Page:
Grilled Pepper & Tomato Salad ♥ A Reader Recipe

Today's vegetable recipe comes from a reader: Familiar tomatoes and familiar peppers combined in a salad that somehow manages to turn out entirely different. Low carb. Weight Watchers 2 points.

Sold! It took about 10 seconds to buy into this recipe, sent by a reader just last week. Here's what Laurie B. wrote about her salad recipe that combines roasted peppers (bell peppers and hot chilis both) and roasted tomatoes:

"It hits all my flavor sensors - heat, salt and garlic, well, tomatoes, peppers and onions. Oh wait, that's the recipe, isn't it?!"

She went on. "It's easy to throw together and is so much more than its parts. I got the recipe from a neighbor (she said it was her mother's recipe) when it was served at their son's graduation party. I've never had anything like it and I'll bet I've made it a dozen times since then. We were taking a big bowl of it to a party and I asked my husband to taste a bit; he ate almost half of it and I didn't have enough for the party! I guess he liked it."

And that's been the reaction in my circle too. At a birthday supper on Sunday, with a buffetful of fresh summer food to remark upon, the first praise emerged with the first bite, "These peppers are GOOD." (Thanks, Brad!) Later, the one dish I was asked about? The grilled peppers and tomatoes.

I'll close with Laurie's words. "I sure hope you enjoy this. We sure have." Ditto! Thank you, Laurie for sending this recipe, it's perfect for A Veggie Venture.


Hands-on time: 15 'inside' minutes + 'grilling' time
Time to table: 45 minutes (can be prepped ahead)
Serves as many as needed

Peppers - a mix of bell peppers (red and green, say) and hot peppers (poblanos and serranos, jalapeños and Anaheim peppers, say)
Tomatoes - preferably something meaty like a Roma tomato

Garlic & kosher salt
Onion - chopped into thin lengths
Red wine vinegar
Good olive oil
Plenty of kosher salt

PEPPERS & TOMATOES Trim the peppers and remove the seeds and membranes to discard. Cut into quarter or halves, press with the back of your hand to flatten. Grill the peppers and tomatoes skin-sides down until the skins blacken and blister all over. Leave the skins on (they provide great flavor) and let cool. (Stop here if prepping ahead.) Chop both the tomatoes and peppers into rough pieces, one-inch pieces or lengths for a side dish, or into tiny bites for a salsa.

SALAD Mash the garlic and salt into a paste by chopping the garlic as fine as possible with a knife, then mashing the pieces into the salt with the side of a knife; stir into the peppers and tomatoes and onions. (This way, says Laurie, "No one eats raw garlic and it sort of melts into the salad.") Gently splash with equivalent volumes of vinegar and olive oil. Now get salty -- stir in salt, tasting after each addition, it should taste a little salty so that later, when the juices flow from the peppers and tomatoes. If the peppers and tomatoes don't taste that good, it's likely because the dish needs more salt.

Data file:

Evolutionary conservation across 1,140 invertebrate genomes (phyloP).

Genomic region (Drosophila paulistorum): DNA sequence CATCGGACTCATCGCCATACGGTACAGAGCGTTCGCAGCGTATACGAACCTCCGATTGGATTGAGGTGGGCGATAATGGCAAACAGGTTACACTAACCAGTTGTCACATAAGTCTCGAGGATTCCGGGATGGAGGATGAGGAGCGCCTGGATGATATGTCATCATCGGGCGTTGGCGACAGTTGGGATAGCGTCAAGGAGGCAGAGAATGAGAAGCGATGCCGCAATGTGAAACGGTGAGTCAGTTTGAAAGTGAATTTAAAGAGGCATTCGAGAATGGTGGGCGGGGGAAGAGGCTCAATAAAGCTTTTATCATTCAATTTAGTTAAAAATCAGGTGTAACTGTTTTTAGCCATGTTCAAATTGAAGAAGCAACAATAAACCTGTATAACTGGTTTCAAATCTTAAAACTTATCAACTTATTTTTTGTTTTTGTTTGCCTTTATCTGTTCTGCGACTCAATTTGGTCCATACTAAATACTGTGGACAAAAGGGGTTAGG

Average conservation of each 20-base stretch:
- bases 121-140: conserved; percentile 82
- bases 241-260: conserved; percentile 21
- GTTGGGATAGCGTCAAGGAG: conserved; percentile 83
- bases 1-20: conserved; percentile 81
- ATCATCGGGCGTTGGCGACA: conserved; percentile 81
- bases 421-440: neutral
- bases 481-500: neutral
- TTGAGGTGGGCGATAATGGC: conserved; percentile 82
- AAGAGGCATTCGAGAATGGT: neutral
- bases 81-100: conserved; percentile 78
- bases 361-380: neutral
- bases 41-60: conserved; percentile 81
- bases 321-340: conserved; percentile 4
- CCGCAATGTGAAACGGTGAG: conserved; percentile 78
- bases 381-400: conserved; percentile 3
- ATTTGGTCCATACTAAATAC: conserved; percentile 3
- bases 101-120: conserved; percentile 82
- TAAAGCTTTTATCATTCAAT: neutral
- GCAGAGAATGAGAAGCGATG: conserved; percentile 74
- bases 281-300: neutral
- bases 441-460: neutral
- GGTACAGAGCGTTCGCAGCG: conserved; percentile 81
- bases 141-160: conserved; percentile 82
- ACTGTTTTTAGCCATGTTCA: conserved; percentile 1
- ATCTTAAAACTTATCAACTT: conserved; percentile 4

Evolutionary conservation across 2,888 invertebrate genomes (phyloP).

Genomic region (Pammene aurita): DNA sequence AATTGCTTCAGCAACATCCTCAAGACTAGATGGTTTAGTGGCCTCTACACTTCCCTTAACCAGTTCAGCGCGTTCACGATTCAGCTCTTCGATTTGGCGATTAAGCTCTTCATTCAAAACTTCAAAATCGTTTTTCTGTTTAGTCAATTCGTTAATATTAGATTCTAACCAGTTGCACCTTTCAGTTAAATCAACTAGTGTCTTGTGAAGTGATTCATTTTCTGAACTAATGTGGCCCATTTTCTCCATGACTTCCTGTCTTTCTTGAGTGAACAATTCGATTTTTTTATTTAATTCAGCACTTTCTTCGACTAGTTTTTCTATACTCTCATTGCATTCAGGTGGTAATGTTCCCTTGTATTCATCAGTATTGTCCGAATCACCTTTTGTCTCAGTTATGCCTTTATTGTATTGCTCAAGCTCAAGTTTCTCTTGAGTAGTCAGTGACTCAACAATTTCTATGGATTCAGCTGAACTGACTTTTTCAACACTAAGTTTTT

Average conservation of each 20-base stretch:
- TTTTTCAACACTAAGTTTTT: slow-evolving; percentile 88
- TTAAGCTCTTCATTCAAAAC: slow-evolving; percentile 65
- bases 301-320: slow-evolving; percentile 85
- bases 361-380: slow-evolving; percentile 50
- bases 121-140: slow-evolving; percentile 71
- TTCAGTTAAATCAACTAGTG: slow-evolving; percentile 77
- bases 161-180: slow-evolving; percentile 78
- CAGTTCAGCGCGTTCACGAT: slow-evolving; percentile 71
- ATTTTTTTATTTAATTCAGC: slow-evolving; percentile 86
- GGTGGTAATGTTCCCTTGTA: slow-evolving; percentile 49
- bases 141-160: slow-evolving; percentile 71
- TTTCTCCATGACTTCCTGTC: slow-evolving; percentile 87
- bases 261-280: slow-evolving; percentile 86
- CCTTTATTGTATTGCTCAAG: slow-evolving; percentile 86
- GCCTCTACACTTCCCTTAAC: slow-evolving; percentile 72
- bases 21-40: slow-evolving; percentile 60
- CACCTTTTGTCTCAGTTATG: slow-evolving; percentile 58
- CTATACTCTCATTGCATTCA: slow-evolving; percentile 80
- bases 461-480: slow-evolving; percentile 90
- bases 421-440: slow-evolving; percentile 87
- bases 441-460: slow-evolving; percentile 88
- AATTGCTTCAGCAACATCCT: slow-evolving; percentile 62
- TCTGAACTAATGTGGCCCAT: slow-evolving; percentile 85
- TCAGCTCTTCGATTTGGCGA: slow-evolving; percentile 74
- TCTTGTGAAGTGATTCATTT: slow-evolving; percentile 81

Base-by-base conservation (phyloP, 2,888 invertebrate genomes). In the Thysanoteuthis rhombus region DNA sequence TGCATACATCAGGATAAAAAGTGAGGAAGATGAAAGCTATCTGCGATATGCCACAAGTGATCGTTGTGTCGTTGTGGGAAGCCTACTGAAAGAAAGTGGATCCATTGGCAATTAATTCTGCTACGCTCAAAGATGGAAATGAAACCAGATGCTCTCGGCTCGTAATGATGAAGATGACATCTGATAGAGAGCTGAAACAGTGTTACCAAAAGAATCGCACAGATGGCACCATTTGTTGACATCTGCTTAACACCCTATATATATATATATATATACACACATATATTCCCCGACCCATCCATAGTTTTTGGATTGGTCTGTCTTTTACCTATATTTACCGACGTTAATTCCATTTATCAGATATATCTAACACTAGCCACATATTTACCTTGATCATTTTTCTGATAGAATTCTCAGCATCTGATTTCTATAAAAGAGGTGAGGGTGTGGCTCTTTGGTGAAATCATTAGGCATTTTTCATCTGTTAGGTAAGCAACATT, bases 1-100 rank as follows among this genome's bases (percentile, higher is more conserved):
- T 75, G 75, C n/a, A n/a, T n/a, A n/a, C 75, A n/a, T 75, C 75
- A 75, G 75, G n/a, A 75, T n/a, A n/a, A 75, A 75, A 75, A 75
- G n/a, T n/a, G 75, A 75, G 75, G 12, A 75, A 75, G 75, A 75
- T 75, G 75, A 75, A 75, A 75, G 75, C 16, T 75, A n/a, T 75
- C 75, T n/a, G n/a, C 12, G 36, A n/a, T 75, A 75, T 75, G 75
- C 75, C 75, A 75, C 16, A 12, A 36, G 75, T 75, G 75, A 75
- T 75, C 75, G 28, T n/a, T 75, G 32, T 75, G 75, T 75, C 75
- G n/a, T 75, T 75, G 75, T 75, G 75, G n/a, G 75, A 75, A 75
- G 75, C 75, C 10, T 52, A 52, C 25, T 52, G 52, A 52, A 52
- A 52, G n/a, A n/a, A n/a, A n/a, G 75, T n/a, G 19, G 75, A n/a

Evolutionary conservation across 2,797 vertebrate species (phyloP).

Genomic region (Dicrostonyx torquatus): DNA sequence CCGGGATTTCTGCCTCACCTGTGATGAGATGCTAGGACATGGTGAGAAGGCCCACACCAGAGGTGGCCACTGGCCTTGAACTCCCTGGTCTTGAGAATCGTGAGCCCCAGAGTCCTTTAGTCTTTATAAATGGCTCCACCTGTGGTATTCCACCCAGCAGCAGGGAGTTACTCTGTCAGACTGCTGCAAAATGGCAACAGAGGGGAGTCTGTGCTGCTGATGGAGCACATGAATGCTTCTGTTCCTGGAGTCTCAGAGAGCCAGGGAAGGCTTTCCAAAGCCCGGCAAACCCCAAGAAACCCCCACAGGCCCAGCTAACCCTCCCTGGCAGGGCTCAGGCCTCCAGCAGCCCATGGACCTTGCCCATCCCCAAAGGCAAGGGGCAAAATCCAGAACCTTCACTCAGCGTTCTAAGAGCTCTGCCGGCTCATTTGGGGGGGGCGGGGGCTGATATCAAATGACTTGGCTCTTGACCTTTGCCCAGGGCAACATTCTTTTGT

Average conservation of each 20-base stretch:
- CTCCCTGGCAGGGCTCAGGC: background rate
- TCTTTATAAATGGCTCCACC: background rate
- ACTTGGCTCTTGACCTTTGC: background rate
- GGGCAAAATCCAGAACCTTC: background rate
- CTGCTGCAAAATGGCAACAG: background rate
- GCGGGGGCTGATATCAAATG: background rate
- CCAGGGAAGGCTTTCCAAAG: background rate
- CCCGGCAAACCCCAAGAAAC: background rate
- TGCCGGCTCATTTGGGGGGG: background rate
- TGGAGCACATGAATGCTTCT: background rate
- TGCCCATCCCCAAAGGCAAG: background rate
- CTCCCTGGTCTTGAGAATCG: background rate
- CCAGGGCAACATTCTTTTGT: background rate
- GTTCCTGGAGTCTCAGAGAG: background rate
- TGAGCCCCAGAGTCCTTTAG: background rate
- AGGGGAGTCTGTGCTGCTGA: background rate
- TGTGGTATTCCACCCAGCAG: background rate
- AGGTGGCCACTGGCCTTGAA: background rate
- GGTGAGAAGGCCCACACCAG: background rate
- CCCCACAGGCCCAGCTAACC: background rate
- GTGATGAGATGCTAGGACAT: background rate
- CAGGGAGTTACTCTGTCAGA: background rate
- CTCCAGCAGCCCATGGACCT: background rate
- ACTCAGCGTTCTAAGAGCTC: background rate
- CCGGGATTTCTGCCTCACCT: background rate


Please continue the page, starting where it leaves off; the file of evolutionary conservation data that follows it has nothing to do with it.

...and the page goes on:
I'm not giving quantities because this salad so easily adapts to small and large quantities. Still, some guidance may be helpful. For a dozen large Roma tomatoes and 5 large peppers, I used 1/2 a white onion, 3 large garlic cloves, 2 tablespoons (yes, tablespoons, Laurie writes, "it should taste like a salted tomato" and suggest 2 - 3 tablespoons) of kosher salt, 3 tablespoons of olive oil and 3 tablespoons of red wine vinegar.
You'll want roughly equivalent amounts of tomatoes and peppers.
I think it would work just fine to oven-roast both the peppers and tomatoes, see the technique used in Oven-Roasted Peppers.
For tomatoes, I used Romas because they're meatier (and as importantly, less juicy) but Laurie says she's used Romas and garden tomatoes both, even supermarket tomatoes that don't look so ripe.
For peppers, don't worry if you want to err on the side of bell peppers. I did too, using 2 green peppers and 2 red peppers with only 1 poblano pepper and one small hot red chili. A little bit of heat is good, it creates another layer of flavor.
BURN, BABY, BURN At every turn this summer, we're putting a little burn -- intentionally! -- on everything from meat to vegetables to fruit. (Is it the Seven Fires effect?) The 'burn' adds so much flavor, that's why the skins are left on when assembling the salad.
The salad is good the next day but does get juicier after sitting.